Mitigating the impact of construction works on your project using monitoring surveys
“Any customer can have a car painted any colour that he wants as long as it is black”, Henry Ford
Belonging to the Thames Water Basin, London sits mainly on former deposits of the River Thames. The London Clay Formation is a sensitive type of soil, which particularly requires special attention through displacement and deformation monitoring during demolition and construction works. A well-known fact is that any removal of soil or application of additional loads can result in soil destabilisation. Therefore, within almost every type of demolition or construction works, the feasibility study emphasizes the necessity to implement a movement monitoring strategy in accordance with the site-specific conditions. Right from the planning stage, the monitoring strategy is one of the main concerns of the planning consultants and construction contractors.
How can we mitigate the impact of construction works on a specific project and how do we know what’s right for the project?
The answer to this question is to be provided in the early stages of the project planning and feasibility study by a specialised team of geotechnical, structural and surveying consultants who would evaluate the existing site conditions and the potential risk of the development and would make some recommendations. Based on the existing geotechnical and structural information, a monitoring regime will be recommended for the duration of the project which may be extended even after project completion. The monitoring strategy will depend on the site-specific conditions: location, soil type, existing surrounding buildings or services, be it in the vicinity of Thames Water Assets, Transport for London Assets, historical buildings or even other construction sites.
It is then our responsibility to carry out an initial assessment and clarify the scope. This can be a very challenging task as many of the monitoring specifications can be quite ambiguous. We will be looking at the site particularities, elements of the asset(s) to be monitored, access issues, type of movement and accuracy required, duration and frequency, proposed methodology, data management system and reporting, trigger levels and alerts. When all the puzzle pieces come together, we will be able to identify the most time and cost-effective solutions to meet the project requirements. The Client’s support is critical through this process which involves filling the blanks and clarifying specific requirements, as well as obtaining all the necessary permissions prior to mobilisation.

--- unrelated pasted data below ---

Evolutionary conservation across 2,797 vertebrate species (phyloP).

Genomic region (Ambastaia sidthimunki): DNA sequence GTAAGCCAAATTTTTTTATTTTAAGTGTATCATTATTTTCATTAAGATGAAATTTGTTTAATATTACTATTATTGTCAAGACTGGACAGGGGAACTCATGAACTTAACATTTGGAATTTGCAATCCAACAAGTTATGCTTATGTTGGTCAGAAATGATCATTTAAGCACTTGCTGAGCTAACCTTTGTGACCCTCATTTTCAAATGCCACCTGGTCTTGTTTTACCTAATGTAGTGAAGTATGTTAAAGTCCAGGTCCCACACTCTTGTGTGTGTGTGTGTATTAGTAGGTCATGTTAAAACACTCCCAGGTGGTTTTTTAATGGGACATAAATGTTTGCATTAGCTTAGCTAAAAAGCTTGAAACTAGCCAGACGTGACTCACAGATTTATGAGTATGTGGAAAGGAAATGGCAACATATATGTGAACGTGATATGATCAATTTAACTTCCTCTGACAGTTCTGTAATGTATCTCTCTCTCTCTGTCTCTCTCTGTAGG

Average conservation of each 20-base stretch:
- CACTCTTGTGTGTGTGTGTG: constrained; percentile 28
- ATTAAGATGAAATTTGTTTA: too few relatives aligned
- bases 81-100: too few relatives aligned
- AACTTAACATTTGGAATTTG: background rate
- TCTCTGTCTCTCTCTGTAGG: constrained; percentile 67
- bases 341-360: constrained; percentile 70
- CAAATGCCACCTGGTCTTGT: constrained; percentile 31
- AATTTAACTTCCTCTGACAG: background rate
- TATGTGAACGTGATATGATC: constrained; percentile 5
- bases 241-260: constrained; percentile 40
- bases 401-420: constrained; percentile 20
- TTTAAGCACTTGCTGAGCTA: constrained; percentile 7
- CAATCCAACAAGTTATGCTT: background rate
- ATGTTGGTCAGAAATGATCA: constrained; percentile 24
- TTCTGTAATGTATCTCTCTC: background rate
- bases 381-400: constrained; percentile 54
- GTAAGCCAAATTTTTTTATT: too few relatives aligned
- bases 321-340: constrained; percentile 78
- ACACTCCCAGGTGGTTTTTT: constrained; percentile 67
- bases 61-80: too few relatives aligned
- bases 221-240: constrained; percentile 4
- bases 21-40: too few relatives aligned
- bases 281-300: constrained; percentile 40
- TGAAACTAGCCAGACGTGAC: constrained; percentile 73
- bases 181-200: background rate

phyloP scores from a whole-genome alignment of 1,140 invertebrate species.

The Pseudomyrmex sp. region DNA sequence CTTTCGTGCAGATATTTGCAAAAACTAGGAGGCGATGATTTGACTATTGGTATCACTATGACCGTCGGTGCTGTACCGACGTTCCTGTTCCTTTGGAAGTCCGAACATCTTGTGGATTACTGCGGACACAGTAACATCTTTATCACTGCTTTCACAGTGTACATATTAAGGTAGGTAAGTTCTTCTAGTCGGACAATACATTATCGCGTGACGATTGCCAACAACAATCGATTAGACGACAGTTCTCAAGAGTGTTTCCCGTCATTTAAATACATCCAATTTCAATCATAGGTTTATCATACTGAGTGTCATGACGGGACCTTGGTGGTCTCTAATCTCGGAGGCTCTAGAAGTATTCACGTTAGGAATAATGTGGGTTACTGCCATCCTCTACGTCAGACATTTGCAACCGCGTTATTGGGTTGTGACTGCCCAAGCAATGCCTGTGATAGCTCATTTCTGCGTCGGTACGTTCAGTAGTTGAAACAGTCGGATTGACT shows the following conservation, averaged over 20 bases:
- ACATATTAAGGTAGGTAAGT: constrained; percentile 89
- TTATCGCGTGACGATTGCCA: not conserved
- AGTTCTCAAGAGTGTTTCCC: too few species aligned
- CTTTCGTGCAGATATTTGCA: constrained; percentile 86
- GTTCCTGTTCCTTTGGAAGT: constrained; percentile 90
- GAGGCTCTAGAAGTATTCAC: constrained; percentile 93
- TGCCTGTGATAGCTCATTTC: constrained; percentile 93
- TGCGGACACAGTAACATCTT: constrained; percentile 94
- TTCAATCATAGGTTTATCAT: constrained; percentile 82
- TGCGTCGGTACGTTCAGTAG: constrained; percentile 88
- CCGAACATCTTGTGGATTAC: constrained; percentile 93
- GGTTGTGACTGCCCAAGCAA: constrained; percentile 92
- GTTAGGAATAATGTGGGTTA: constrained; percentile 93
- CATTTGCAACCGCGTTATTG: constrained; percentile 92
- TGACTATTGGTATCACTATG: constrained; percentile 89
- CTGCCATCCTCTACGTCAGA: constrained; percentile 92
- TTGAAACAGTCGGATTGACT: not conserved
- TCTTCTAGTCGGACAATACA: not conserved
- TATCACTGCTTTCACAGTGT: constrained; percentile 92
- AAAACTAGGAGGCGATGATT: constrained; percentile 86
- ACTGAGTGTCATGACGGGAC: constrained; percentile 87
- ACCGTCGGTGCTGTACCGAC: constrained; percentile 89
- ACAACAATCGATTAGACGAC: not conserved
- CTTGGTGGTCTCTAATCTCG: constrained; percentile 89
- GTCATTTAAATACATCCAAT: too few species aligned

Assuming all the above information is available, we will be developing an operational strategy, which consists of selecting the appropriate monitoring system and method, mobilisation, installation, baseline observations, data processing and reporting, maintenance and service interventions, decommissioning.
How do we respond to challenges?
Monitoring strategies are designed to establish the current status and future trends, in order to predict and mitigate the associated risks. Complex monitoring schemes are to be found on large scale projects in London, comprising of environmental and movement monitoring. On a major project with high risk potential, it is vital that all the parameters are monitored continuously, regardless it’s air, noise, vibration, displacement or deformation, so that any changes or unusual variations are kept under specialised observation. It is very common that the monitoring strategies include for environmental monitoring via sensor equipment, providing real time data with permanent remote access via web based service. This enables trigger levels to be set and alerts to be received in real time when trigger levels are exceeded, which allows immediate actions to be initiated.
More information on innovative monitoring strategies will be subject to future posts.
All in all, any customer can have whatever monitoring he/she wants as long as it’s the right one for the project. Simple as that.